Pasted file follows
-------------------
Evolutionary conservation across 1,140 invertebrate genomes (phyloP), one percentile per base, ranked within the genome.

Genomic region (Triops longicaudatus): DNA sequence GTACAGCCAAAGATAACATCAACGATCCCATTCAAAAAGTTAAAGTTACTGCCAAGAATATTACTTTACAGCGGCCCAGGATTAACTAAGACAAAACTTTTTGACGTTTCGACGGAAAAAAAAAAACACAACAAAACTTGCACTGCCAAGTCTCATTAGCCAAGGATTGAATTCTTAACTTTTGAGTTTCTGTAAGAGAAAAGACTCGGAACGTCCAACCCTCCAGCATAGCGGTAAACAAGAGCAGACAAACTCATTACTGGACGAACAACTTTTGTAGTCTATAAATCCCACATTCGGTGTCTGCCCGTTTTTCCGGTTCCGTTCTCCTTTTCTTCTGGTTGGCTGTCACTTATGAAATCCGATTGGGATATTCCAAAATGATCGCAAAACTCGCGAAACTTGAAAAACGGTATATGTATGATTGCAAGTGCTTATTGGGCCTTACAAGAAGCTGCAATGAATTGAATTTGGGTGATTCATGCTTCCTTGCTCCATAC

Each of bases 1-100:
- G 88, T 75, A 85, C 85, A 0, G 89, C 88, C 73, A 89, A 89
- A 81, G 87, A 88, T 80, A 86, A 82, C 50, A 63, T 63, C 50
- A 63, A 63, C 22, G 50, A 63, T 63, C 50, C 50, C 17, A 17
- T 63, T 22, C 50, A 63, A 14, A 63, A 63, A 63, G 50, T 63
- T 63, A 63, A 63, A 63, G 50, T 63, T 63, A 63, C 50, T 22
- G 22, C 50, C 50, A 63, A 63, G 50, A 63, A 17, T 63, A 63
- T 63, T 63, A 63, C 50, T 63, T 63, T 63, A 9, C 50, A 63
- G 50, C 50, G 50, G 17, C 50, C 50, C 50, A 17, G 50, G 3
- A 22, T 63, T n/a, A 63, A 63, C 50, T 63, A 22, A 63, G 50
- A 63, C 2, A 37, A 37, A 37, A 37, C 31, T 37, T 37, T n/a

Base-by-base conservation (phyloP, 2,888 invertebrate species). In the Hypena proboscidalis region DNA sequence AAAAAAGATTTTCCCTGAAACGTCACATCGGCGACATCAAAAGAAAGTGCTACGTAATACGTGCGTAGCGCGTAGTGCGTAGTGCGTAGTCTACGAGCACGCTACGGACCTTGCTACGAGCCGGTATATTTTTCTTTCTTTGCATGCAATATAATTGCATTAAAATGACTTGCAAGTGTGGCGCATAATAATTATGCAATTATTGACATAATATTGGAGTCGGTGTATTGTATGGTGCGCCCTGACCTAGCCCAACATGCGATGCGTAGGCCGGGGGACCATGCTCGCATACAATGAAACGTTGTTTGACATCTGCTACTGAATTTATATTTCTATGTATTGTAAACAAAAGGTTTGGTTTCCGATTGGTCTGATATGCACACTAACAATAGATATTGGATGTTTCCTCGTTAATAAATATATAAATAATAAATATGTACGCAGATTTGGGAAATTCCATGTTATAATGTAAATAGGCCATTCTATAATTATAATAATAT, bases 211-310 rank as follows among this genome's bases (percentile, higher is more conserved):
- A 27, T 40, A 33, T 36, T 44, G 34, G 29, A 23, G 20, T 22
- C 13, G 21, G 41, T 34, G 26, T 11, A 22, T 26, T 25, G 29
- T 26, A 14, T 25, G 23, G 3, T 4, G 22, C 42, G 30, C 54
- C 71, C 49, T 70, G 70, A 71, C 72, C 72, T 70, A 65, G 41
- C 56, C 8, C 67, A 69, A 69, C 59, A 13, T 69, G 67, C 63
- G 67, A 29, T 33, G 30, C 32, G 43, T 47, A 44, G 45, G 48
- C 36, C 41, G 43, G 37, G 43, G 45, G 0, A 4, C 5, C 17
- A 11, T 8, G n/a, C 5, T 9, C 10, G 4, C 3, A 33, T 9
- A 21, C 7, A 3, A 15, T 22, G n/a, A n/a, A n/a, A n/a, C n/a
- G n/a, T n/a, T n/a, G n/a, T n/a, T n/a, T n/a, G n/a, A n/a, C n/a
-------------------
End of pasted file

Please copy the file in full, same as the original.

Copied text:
Evolutionary conservation across 1,140 invertebrate genomes (phyloP), one percentile per base, ranked within the genome.

Genomic region (Triops longicaudatus): DNA sequence GTACAGCCAAAGATAACATCAACGATCCCATTCAAAAAGTTAAAGTTACTGCCAAGAATATTACTTTACAGCGGCCCAGGATTAACTAAGACAAAACTTTTTGACGTTTCGACGGAAAAAAAAAAACACAACAAAACTTGCACTGCCAAGTCTCATTAGCCAAGGATTGAATTCTTAACTTTTGAGTTTCTGTAAGAGAAAAGACTCGGAACGTCCAACCCTCCAGCATAGCGGTAAACAAGAGCAGACAAACTCATTACTGGACGAACAACTTTTGTAGTCTATAAATCCCACATTCGGTGTCTGCCCGTTTTTCCGGTTCCGTTCTCCTTTTCTTCTGGTTGGCTGTCACTTATGAAATCCGATTGGGATATTCCAAAATGATCGCAAAACTCGCGAAACTTGAAAAACGGTATATGTATGATTGCAAGTGCTTATTGGGCCTTACAAGAAGCTGCAATGAATTGAATTTGGGTGATTCATGCTTCCTTGCTCCATAC

Each of bases 1-100:
- G 88, T 75, A 85, C 85, A 0, G 89, C 88, C 73, A 89, A 89
- A 81, G 87, A 88, T 80, A 86, A 82, C 50, A 63, T 63, C 50
- A 63, A 63, C 22, G 50, A 63, T 63, C 50, C 50, C 17, A 17
- T 63, T 22, C 50, A 63, A 14, A 63, A 63, A 63, G 50, T 63
- T 63, A 63, A 63, A 63, G 50, T 63, T 63, A 63, C 50, T 22
- G 22, C 50, C 50, A 63, A 63, G 50, A 63, A 17, T 63, A 63
- T 63, T 63, A 63, C 50, T 63, T 63, T 63, A 9, C 50, A 63
- G 50, C 50, G 50, G 17, C 50, C 50, C 50, A 17, G 50, G 3
- A 22, T 63, T n/a, A 63, A 63, C 50, T 63, A 22, A 63, G 50
- A 63, C 2, A 37, A 37, A 37, A 37, C 31, T 37, T 37, T n/a

Base-by-base conservation (phyloP, 2,888 invertebrate species). In the Hypena proboscidalis region DNA sequence AAAAAAGATTTTCCCTGAAACGTCACATCGGCGACATCAAAAGAAAGTGCTACGTAATACGTGCGTAGCGCGTAGTGCGTAGTGCGTAGTCTACGAGCACGCTACGGACCTTGCTACGAGCCGGTATATTTTTCTTTCTTTGCATGCAATATAATTGCATTAAAATGACTTGCAAGTGTGGCGCATAATAATTATGCAATTATTGACATAATATTGGAGTCGGTGTATTGTATGGTGCGCCCTGACCTAGCCCAACATGCGATGCGTAGGCCGGGGGACCATGCTCGCATACAATGAAACGTTGTTTGACATCTGCTACTGAATTTATATTTCTATGTATTGTAAACAAAAGGTTTGGTTTCCGATTGGTCTGATATGCACACTAACAATAGATATTGGATGTTTCCTCGTTAATAAATATATAAATAATAAATATGTACGCAGATTTGGGAAATTCCATGTTATAATGTAAATAGGCCATTCTATAATTATAATAATAT, bases 211-310 rank as follows among this genome's bases (percentile, higher is more conserved):
- A 27, T 40, A 33, T 36, T 44, G 34, G 29, A 23, G 20, T 22
- C 13, G 21, G 41, T 34, G 26, T 11, A 22, T 26, T 25, G 29
- T 26, A 14, T 25, G 23, G 3, T 4, G 22, C 42, G 30, C 54
- C 71, C 49, T 70, G 70, A 71, C 72, C 72, T 70, A 65, G 41
- C 56, C 8, C 67, A 69, A 69, C 59, A 13, T 69, G 67, C 63
- G 67, A 29, T 33, G 30, C 32, G 43, T 47, A 44, G 45, G 48
- C 36, C 41, G 43, G 37, G 43, G 45, G 0, A 4, C 5, C 17
- A 11, T 8, G n/a, C 5, T 9, C 10, G 4, C 3, A 33, T 9
- A 21, C 7, A 3, A 15, T 22, G n/a, A n/a, A n/a, A n/a, C n/a
- G n/a, T n/a, T n/a, G n/a, T n/a, T n/a, T n/a, G n/a, A n/a, C n/a